BLANTYRE – My gorgeous hotel in the heart of Malawiâ€™s largest city, Blantyre, has absolutely no water. The toilet doesnâ€™t flush, and management has slipped a Xeroxed letter under my door alerting me to the problem. Of course, the entire city lacks water because of the failure of the water companyâ€™s main pump, so my hotel has an excuse. Still, my toilet wonâ€™t flush and only a trickle comes out of the sink, not enough to even brush my teeth. Managementâ€™s confession that the hotelâ€™s backup tanks â€“ a full 10,000 liters â€“ have been exhausted wins high marks for candor, but the emergency response â€“ buckets of water brought to oneâ€™s room â€“ seems ominous.
For the visitor to Malawi from North America or Europe, the collapse of essential services in Ryalls Hotel, one of Malawiâ€™s best, is ominous indeed, especially since in my 9 days in the country I have learned that the research and aid programs for this poor African country are determined by the proximity of a first-class hotel to what aid workers call â€œour impact areas.â€ The key to stylish living in Malawi, for aid workers and the agents of the international community who arrive regularly to provide social and technical uplift, turns on the choice of a hotel. Entire aid projects are designed, at bottom, on their proximity to a first-hotel. Clever foreigners struggle mightily to identify an â€œimpactâ€ area that is within 45 minutes drive from the center of Blantyre, Zomba or Lilongwe, the capital. In each of these cities, comfortable lodgings can be obtained from $50 to $150 a night. The Ryalls Hotel and the Mount Roche are the two priciest digs, though prominent aid agencies (The World Bank, United Nations and U.S. A.I.D., for instance, have negotiated special rates that bring the charge close to $100 a night. Esconced in one of these hotels, an aid worker can have a sumptious breakfast before 9 am, spend 6 hours in a hot, dusty and impoverished village a mere 50 minutes away by dirt road, and then return before sundown to the comfort of an air conditioned room, with the latest movies on the telly.
Of course, no project manager would ever admit to organizing their entire programs around the availability of creature comforts of ex-pat staff and visiting experts. After all, Malawi is blessed with a moderate climate and a relatively low incidence of crime. People are friendly, polite and even shy. Malawiâ€™s calm and careful atmosphere already earns it (along with a few other African countries, such as Ghana) the sneering moniker, Africa â€˜lite.â€™ A cynic might conclude that, given the ease of a foreignerâ€™s life in Malawi, that some sacrifices in the name of â€œforeign assistanceâ€ might be incurred by talent imported into the country.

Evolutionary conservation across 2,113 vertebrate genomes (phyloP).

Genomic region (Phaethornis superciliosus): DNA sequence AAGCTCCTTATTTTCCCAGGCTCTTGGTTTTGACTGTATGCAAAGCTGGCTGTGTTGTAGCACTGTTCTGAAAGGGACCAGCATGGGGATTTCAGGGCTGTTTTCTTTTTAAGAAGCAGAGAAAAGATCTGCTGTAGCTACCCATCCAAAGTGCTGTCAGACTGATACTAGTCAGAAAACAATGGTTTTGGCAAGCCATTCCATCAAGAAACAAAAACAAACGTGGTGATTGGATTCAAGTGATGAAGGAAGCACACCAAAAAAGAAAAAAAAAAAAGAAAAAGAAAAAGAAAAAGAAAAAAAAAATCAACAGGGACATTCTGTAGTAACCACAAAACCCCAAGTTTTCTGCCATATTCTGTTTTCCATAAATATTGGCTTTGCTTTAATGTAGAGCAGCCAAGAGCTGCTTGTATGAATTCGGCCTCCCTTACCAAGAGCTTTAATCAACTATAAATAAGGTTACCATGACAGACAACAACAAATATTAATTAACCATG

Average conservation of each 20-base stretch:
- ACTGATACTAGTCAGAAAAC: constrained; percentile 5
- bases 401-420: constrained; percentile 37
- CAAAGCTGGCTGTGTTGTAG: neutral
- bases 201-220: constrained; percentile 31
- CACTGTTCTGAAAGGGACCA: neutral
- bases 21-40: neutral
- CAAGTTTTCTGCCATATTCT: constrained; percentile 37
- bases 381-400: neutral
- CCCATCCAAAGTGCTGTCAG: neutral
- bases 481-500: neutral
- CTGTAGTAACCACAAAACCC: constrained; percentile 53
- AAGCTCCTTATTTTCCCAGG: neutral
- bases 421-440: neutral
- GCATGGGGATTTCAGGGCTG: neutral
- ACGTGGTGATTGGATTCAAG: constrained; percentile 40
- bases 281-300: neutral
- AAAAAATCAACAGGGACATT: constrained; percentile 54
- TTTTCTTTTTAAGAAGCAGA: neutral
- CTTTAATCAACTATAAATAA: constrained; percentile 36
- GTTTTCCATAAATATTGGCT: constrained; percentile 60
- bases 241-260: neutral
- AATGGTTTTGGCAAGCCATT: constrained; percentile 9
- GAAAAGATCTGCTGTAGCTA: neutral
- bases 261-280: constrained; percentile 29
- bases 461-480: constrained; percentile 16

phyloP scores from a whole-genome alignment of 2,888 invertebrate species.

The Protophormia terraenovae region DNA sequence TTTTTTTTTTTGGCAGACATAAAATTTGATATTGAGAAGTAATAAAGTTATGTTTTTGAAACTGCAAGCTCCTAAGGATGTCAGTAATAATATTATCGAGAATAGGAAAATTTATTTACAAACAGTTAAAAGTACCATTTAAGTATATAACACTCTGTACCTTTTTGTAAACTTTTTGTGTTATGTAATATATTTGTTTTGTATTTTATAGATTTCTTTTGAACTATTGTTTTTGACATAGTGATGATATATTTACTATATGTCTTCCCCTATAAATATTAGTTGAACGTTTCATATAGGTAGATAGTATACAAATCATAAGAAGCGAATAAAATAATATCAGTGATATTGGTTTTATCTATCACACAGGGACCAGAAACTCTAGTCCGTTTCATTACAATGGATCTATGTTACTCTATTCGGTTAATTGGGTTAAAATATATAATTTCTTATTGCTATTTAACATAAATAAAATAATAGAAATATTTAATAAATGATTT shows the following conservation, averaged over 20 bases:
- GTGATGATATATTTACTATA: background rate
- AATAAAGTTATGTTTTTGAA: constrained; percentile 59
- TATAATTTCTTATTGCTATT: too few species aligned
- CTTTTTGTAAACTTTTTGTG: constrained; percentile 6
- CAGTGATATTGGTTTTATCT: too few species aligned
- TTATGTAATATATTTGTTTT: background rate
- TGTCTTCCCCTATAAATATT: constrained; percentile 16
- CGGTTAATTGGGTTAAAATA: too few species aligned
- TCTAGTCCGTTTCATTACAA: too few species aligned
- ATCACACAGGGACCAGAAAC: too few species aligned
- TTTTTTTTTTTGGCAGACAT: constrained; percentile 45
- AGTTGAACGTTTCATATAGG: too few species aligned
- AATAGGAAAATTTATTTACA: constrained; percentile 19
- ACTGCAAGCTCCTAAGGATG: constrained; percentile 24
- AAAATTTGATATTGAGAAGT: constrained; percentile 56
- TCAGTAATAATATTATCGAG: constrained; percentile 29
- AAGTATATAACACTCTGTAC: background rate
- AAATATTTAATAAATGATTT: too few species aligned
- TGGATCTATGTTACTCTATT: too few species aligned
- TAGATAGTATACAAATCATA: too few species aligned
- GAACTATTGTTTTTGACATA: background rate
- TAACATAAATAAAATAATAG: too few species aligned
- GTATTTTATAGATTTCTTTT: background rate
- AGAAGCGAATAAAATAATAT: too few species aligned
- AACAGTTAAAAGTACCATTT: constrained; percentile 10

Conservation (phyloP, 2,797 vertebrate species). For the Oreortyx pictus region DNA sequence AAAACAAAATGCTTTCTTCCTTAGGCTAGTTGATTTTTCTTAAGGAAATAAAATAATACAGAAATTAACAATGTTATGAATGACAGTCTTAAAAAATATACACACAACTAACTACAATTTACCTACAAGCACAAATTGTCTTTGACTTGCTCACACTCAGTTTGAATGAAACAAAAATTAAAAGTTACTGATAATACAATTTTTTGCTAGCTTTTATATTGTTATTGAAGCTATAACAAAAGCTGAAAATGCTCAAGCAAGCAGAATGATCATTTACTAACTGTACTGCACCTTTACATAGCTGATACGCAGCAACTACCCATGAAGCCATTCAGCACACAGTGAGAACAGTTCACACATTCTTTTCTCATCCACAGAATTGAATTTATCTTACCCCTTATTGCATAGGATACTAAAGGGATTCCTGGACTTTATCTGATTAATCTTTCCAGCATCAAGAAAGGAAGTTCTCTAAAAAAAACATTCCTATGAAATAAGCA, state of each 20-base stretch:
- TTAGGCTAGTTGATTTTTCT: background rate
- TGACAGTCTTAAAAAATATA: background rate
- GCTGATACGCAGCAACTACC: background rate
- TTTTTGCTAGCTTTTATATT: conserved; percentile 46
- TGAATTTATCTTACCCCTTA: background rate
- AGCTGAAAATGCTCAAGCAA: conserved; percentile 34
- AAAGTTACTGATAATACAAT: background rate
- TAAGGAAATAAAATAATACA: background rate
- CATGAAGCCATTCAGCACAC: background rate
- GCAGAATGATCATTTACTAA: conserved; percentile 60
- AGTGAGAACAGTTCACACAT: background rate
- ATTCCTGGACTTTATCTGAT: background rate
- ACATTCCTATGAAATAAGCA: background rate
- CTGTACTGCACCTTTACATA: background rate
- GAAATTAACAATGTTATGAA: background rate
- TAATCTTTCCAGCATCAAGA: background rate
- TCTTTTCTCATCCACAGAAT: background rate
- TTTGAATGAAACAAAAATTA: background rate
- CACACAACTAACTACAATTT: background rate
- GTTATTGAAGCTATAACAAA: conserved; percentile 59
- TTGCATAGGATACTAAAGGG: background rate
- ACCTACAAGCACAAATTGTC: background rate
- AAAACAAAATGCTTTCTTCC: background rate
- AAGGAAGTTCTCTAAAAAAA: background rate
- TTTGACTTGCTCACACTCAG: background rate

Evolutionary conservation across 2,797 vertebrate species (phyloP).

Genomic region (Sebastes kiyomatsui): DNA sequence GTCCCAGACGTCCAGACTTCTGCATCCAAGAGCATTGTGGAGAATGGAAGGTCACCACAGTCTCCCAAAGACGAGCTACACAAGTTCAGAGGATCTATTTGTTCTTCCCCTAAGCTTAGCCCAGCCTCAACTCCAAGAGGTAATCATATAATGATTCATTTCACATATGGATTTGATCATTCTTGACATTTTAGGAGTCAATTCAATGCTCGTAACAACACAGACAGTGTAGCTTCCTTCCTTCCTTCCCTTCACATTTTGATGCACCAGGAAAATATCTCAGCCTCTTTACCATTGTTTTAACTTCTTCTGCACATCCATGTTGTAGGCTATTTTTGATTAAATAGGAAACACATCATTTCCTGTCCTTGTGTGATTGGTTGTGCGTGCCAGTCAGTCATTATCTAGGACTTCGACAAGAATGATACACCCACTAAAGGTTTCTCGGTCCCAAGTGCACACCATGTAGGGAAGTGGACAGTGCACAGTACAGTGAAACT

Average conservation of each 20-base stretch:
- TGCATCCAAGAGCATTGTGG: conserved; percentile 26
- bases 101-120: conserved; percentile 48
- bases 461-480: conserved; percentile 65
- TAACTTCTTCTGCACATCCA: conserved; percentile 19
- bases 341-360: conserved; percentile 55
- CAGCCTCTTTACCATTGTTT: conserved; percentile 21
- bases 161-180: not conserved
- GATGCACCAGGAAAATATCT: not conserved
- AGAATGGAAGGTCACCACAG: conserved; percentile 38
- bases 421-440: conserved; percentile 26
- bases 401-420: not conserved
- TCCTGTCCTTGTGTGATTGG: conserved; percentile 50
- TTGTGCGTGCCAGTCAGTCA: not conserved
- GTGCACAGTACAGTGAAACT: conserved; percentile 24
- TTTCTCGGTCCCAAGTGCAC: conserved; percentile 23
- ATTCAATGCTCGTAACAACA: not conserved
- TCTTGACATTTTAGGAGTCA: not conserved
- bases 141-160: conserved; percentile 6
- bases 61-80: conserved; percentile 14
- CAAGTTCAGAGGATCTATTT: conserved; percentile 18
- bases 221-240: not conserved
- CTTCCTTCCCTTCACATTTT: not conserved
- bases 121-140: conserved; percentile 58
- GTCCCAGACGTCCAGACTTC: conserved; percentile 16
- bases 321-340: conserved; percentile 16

Apparently not. One prominent anthropologist has spent more than 20 years visiting Malawi, all from a comfortable base in the old colonial capital. No nights spent in malaria-infested villages. No meager meals day after day. No sharing a bedroom with farm animals.
I myself have quickly adopted the same approach. I came to Malawi thinking I might sleep in remote villages, fighting off mosquitos and evil spirits during nights spent on foam pads in mud huts. But Iâ€™ve opted for using Western-style hotels as a launch-pad. While Ryalls has no running water in bathrooms, the outdoor pool is still functioning. So is the exercize room and the air-conditioning.
And all for a nightly fee that exceeds 50 percent of the official GDP per capita.
I am not alone. No less a self-sacrificing crusader than Oxfam is holding a staff meeting starting today in the countryâ€™s premier resort hotel, high in Zombaâ€™s picturesque mountains. Oxfam is pondering its â€œstrategic goalsâ€ for poverty reduction, so such elegant surroundings may inspire deep thoughts. Or perhaps not. Perhaps Oxfam should have held its staff retreat in the village of Mapelera, southwest of Blantyre. I spent half the day in Mapelera and its environs, courtesy of some helpful World Vision staff. The village has no running water, no electricity and no air conditioning. But there are plenty of poor people.
True, these people are less poor than they used to be, thanks to a crude, Rube Goldberg-esque irrigation system theyâ€™ve built for themselves, using gravity and earthen canals to steer water from the river that gives the village its name. Oxfamâ€™s Malawian staff, and some bigwigs visiting from London, might not find the creature comforts to their liking. But the everyday suffering they experience â€“ notably the meager food â€“ might help them â€œchannelâ€ the actual mentality of the poor in Malawi. For curiously there are no poor people helping to devise Oxfamâ€™s poverty strategy for Malawi. Actual poor people are too busy being poor to spend weeks in posh resorts or to commute to their impoverished home villages in the way I did today and the way virtually all foreign experts to this Africa â€˜liteâ€™ do the year-round impoverished village a mere 50 minutes away by dirt road, and then return before sundown to the comfort of an air-conditioned room, with the latest movies on the telly.